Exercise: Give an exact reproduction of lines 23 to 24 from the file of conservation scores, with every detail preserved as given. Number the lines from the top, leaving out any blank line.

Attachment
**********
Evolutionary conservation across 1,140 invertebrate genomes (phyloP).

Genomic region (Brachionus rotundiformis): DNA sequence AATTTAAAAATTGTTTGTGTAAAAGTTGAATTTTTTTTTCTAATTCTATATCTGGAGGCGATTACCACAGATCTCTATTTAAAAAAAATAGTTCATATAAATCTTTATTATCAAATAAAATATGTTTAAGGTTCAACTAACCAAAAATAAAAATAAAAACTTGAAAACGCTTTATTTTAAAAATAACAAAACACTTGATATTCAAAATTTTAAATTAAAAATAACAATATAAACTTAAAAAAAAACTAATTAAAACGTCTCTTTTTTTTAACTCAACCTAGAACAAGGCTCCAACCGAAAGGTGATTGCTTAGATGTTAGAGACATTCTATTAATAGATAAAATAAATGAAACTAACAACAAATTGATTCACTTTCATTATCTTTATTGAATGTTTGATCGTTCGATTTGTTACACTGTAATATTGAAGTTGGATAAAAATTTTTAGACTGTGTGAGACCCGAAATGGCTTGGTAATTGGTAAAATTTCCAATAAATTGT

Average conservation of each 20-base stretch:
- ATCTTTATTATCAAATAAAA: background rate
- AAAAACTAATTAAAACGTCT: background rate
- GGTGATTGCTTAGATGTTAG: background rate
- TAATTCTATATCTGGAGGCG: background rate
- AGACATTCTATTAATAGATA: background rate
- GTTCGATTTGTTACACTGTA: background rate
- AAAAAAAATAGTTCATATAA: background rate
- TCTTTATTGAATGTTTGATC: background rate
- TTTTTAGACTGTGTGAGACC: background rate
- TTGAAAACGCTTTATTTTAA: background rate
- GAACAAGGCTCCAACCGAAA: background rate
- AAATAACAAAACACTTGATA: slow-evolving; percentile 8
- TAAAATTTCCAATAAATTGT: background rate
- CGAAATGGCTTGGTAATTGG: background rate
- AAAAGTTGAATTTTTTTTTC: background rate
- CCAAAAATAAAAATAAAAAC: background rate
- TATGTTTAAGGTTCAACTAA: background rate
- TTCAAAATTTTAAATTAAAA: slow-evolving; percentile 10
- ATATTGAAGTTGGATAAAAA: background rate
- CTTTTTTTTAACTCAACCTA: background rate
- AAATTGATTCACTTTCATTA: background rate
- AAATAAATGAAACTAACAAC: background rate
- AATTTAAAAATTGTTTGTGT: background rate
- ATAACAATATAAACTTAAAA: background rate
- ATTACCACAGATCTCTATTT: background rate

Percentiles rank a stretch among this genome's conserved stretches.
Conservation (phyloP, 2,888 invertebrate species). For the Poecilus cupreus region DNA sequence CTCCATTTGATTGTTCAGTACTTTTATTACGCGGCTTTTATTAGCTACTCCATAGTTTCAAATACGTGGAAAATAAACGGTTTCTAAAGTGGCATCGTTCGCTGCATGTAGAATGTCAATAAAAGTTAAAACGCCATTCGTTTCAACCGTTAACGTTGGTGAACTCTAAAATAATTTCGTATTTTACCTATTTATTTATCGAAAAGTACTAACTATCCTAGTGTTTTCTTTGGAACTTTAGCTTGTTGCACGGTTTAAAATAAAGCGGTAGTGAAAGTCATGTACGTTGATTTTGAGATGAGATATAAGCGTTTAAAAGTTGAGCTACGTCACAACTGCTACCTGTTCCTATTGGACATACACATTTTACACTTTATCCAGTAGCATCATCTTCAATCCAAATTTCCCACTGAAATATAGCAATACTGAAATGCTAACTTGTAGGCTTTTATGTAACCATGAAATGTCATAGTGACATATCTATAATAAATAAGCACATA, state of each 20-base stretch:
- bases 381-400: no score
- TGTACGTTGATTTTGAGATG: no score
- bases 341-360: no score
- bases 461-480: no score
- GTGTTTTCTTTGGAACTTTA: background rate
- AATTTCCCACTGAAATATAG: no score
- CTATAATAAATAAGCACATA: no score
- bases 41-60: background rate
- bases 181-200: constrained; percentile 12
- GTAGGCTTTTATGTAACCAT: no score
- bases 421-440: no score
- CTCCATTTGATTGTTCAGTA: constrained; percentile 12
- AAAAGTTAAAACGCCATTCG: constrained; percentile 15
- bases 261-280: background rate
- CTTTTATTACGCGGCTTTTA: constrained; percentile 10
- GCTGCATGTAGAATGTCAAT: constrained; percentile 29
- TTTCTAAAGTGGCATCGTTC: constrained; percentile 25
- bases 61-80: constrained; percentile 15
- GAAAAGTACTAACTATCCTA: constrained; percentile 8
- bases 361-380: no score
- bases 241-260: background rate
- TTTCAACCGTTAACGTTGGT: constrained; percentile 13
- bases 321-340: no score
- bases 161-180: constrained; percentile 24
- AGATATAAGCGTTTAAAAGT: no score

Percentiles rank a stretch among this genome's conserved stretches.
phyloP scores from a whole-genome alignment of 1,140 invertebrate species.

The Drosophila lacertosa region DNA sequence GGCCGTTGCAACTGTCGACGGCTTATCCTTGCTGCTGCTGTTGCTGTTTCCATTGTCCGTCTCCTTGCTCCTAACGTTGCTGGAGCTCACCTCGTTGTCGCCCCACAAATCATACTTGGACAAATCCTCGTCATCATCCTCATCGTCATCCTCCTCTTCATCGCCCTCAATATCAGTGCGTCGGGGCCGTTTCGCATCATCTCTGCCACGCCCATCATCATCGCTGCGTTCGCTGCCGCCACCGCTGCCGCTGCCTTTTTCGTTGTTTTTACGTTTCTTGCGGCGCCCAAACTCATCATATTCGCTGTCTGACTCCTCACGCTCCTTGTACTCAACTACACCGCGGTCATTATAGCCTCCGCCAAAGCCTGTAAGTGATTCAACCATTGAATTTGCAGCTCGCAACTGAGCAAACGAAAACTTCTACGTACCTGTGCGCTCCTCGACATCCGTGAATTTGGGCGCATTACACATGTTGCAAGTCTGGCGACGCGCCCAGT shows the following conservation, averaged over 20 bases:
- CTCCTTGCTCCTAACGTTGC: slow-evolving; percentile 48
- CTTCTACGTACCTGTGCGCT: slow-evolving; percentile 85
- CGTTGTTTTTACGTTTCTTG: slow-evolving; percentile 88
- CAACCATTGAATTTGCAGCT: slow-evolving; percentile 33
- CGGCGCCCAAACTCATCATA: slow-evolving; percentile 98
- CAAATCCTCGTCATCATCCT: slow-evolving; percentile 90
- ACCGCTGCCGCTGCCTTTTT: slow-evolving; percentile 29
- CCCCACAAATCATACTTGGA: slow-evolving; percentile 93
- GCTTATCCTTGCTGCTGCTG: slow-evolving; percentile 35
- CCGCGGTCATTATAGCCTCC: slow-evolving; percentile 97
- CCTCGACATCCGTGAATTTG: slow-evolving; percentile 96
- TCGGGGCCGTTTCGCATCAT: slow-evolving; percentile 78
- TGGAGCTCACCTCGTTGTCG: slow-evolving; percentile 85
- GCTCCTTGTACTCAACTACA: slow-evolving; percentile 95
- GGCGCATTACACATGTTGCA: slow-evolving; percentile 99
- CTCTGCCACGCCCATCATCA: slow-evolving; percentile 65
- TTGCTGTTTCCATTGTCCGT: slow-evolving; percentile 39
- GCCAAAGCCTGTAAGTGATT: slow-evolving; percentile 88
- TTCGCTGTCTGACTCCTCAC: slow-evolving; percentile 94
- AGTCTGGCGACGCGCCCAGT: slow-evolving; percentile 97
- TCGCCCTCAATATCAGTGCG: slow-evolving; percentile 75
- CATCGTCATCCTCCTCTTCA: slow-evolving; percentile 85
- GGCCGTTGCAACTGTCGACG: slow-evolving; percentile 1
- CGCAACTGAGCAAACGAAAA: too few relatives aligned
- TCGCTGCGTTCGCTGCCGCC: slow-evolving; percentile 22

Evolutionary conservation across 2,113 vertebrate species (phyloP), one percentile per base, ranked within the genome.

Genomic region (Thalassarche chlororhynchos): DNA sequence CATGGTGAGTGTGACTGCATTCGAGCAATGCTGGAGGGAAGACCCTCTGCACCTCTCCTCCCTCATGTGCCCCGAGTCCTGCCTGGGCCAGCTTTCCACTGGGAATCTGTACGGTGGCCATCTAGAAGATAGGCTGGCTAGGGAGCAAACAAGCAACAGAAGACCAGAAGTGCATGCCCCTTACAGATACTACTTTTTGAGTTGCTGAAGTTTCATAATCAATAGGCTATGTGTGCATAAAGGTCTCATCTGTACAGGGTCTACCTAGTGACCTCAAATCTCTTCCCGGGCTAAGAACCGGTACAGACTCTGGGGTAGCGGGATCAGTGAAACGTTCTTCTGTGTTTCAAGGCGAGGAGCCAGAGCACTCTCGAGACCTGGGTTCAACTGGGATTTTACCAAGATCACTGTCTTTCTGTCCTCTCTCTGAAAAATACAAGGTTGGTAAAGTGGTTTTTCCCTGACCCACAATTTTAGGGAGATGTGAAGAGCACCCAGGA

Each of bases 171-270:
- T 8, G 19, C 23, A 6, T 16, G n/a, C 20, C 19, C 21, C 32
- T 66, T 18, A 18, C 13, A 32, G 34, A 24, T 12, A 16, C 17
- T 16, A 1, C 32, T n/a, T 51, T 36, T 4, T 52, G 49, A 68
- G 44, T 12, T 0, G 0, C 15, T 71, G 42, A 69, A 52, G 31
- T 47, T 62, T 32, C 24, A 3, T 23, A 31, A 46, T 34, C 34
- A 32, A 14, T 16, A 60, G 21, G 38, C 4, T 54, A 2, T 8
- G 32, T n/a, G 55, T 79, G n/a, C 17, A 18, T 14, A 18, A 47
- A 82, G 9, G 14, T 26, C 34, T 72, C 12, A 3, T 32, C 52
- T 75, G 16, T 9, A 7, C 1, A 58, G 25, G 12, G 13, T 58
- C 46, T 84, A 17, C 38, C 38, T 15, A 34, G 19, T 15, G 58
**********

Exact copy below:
- CTTTTTTTTAACTCAACCTA: background rate
- AAATTGATTCACTTTCATTA: background rate